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Detroit 108, Orlando 93

May 4, 2003 at 7:07 PM   |   Comments

AUBURN HILLS, Mich., May 4 (UPI) -- Chauncey Billups scored 37 points Sunday as the Detroit Pistons built a 26-point lead in the third quarter and routed the Orlando Magic, 108-93, in the seventh game of their first-round series.

Rookie Tayshaun Prince came off the bench to spark a second-quarter surge and score 20 points for the Pistons, who became just the seventh team in NBA history to erase a 3-1 deficit and win a playoff series.

In the process, Detroit prevented Orlando from becoming only the third eighth seed to upset the top seed.

"A week ago today, we knew we were going to make history one way or the other," Detroit Coach Rick Carlisle said. "What the guys decided was that it was an opportunity to make perhaps our greatest adversity into our greatest opportunity and they responded."

Richard Hamilton scored 22 points for the Pistons, who advanced to the conference semifinals against the Philadelphia 76ers. Game 1 will be Tuesday night in Detroit.

"We are going from (Tracy) McGrady to (Allen) Iverson, who is another very, very explosive scorer," Billups said.

Detroit and Philadelphia split four regular-season meetings with each team winning once on the other's court.

The Pistons made life miserable for McGrady, who finished with 21 points but made just seven of 24 shots. McGrady, hounded often by the aggressive Prince, had just 13 points through the first three quarters.

"I'm so happy for Tayshaun. Time and time again throughout the season when he has been called upon, he has stepped in and guarded other teams' best players -- Kobe (Bryant), McGrady and even Iverson one time," Billups said. "He is a player who is a rookie but doesn't play like one. He is very poised out there."

"The key tonight was our defense," NBA Defensive Player of the Year Ben Wallace said. "That's Piston basketball. The defensive end is where we make our living."

The Magic have not won a postseason series since advancing to the Eastern Conference finals in 1996. They have been eliminated in the first round in their last five playoff appearances, including three straight with McGrady, the league's leading scorer in the regular season who averaged 33.5 points in the first six games of the series.

McGrady has not advanced past the first round of the playoffs in his six-year career. But when Orlando won three of the first four games, McGrady talked prematurely about reaching the second round.

"This is the worst of all of (the playoff series losses)," McGrady said. "Before, I felt like we had to play almost perfect basketball to have a chance to win. This time, we were up 3-1 and it was right there for us to take. If you want to be a great player in this league, when you lose a series, you have to come back stronger."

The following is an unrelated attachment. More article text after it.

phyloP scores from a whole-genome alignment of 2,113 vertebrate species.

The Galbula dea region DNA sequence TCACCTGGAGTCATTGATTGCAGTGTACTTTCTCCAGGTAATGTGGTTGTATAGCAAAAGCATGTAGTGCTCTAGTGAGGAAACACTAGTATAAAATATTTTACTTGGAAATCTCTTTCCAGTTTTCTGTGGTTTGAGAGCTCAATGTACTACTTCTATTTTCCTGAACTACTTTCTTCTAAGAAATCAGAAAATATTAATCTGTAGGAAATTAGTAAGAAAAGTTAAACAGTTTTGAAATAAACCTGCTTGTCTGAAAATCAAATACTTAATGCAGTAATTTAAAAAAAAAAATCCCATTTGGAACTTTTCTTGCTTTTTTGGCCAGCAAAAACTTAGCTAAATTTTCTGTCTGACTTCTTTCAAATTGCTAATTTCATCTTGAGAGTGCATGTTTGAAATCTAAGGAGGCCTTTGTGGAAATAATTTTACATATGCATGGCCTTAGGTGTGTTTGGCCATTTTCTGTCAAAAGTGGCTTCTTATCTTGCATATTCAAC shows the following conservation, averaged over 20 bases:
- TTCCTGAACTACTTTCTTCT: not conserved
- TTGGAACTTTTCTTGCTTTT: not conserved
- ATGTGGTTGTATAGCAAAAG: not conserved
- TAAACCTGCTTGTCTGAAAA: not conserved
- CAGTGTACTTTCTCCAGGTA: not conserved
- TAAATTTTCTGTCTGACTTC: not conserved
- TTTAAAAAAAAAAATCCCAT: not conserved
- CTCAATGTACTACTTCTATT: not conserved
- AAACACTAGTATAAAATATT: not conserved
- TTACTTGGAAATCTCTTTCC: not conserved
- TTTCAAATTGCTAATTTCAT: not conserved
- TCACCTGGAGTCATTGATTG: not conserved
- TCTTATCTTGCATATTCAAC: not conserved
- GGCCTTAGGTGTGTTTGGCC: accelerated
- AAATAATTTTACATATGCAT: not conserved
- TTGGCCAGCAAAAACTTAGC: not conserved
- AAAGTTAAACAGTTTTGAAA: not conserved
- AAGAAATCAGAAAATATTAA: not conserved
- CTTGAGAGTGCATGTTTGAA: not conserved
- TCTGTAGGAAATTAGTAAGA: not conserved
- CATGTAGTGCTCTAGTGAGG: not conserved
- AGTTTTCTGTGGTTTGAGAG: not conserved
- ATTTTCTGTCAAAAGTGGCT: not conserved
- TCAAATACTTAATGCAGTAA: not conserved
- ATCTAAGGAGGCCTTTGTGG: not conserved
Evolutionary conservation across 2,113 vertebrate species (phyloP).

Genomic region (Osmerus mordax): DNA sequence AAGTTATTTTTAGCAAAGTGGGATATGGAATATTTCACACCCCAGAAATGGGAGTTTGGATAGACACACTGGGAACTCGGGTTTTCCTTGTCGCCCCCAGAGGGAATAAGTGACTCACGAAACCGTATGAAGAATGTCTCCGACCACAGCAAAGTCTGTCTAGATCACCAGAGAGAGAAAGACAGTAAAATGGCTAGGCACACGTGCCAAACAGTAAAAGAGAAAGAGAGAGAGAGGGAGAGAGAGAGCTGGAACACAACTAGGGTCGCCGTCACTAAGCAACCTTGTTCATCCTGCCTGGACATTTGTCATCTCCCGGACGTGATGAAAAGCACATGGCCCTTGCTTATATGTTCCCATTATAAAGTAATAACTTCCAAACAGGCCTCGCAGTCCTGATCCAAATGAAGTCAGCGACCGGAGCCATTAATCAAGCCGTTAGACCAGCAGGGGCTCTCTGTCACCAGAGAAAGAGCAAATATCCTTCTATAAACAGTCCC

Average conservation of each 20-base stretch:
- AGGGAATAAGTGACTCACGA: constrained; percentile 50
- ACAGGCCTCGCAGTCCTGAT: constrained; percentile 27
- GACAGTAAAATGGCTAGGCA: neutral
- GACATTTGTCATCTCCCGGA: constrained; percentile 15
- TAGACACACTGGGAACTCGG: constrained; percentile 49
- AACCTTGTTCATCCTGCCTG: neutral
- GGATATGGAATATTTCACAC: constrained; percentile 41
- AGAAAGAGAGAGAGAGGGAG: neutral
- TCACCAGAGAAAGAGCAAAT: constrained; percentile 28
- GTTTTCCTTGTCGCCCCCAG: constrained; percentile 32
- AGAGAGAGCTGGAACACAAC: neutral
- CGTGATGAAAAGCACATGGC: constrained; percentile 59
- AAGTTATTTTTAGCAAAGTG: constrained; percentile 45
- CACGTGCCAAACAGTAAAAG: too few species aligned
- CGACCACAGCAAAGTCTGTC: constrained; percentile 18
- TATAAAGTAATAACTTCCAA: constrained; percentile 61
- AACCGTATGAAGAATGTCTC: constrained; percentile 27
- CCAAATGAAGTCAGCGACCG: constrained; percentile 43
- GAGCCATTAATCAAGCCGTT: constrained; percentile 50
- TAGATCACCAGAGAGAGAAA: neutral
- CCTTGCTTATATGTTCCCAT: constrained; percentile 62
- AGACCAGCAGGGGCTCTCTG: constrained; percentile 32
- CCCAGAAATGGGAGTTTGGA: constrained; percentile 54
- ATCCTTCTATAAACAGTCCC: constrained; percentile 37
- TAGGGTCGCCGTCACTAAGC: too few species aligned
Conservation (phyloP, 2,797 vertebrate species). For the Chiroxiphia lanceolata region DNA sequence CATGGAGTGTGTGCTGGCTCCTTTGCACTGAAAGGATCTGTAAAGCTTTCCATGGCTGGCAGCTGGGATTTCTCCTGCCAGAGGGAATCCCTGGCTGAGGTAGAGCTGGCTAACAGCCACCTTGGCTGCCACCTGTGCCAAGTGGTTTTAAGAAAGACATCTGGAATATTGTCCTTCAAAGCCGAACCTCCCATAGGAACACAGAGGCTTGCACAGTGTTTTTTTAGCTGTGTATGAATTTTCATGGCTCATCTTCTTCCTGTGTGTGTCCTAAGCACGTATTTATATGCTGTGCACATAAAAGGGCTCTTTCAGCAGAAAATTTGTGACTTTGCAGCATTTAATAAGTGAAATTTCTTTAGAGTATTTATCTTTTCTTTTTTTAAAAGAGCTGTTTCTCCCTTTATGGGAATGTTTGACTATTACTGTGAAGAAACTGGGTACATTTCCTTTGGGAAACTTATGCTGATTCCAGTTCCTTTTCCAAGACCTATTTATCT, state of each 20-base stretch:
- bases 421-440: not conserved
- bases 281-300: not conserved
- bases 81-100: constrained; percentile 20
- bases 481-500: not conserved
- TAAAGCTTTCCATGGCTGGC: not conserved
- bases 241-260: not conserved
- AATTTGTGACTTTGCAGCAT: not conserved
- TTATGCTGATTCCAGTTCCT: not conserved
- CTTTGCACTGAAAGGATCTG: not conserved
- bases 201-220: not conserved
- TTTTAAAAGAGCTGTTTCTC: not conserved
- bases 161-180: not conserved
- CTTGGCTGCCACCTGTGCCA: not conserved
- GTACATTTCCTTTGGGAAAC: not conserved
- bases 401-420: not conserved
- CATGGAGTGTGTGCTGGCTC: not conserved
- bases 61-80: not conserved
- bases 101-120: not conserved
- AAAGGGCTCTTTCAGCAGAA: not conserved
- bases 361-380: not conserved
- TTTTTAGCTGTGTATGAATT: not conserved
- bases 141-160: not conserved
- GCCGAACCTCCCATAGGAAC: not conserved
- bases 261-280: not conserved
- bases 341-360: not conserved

While McGrady struggled, Drew Gooden had 20 points and 17 rebounds for the Magic, who shot 42 percent. But it was not nearly enough against the emotionally soaring Pistons.

"It just felt like the longer the series went on, the more their other guys showed their hands. They seemed like they had so many guys," Orlando Coach Doc Rivers said. "To try to put this series on T-Mac would be wrong. I thought he did as much as a great player could do."

But great players ultimately are recognized on how they perform in critical games and Sunday's disappearing act will undoubtedly hurt McGrady's reputation. For McGrady, familiarity may have resulted in his failure.

"They did a great job of finding out what I like to do and going out and executing," McGrady said. "They did a great job of taking us out of our offense and helping out on defense. In Game 7, we got down by so much and then we just tried to force a lot of things and try to make something happen."

The Pistons instead turned McGrady's dream into a nightmare, building a 26-point lead in the third quarter and winning a seventh game of a series for just the second time in franchise history. The first came in the 1990 Eastern Conference finals against the Chicago Bulls.

Detroit won the final three games of the series by an average of 20.3 points. McGrady made just 18 of 52 shots in the last two.

Wallace had seven points, 12 rebounds and five blocks and delivered the knockout blow in the third quarter, when he blocked a shot by Drew Gooden, had a steal and converted a three-point play on the other end to increase the lead to 76-55 with 4:22 left in the period.

"We finally got back to playing the way we're supposed to play," Wallace said.

Detroit shot 55 percent and made 20 of 26 free throws, including all 12 by Billups, who scored a career-high 40 points in Game 6 Friday night in Orlando.

McGrady cut Detroit's advantage to 60-51 on a three-pointer with 10:37 left in the third quarter. But that was the last time Orlando was within double digits.

The Pistons exploded for a 23-6 run that began with a three-pointer by Clifford Robinson. Billups had six points during the run and capped the spurt with a jumper that gave Detroit its biggest lead, 83-57, with 1:31 left in the quarter.

The closest Orlando could come in the fourth quarter was 89-76 on a basket by McGrady. Detroit responded with quick baskets by Prince and Jon Barry.

Rivers took McGrady out with three minutes left and made sure his players saw what they were missing.

"I told them to look around, to look at this crowd, to look at the other bench, look at their celebrating," Rivers said. "We have a future. For the first time I've been here as a coach, it's the first time I can say, without praying that Grant Hill's healthy, that things set up well for us."

Afterwards, Gooden hinted that the series seemed to be lost by the time they took the floor.

"We should have envisioned this and it probably would have helped us get us out of that comfort zone and play basketball and just end this series," Gooden said.

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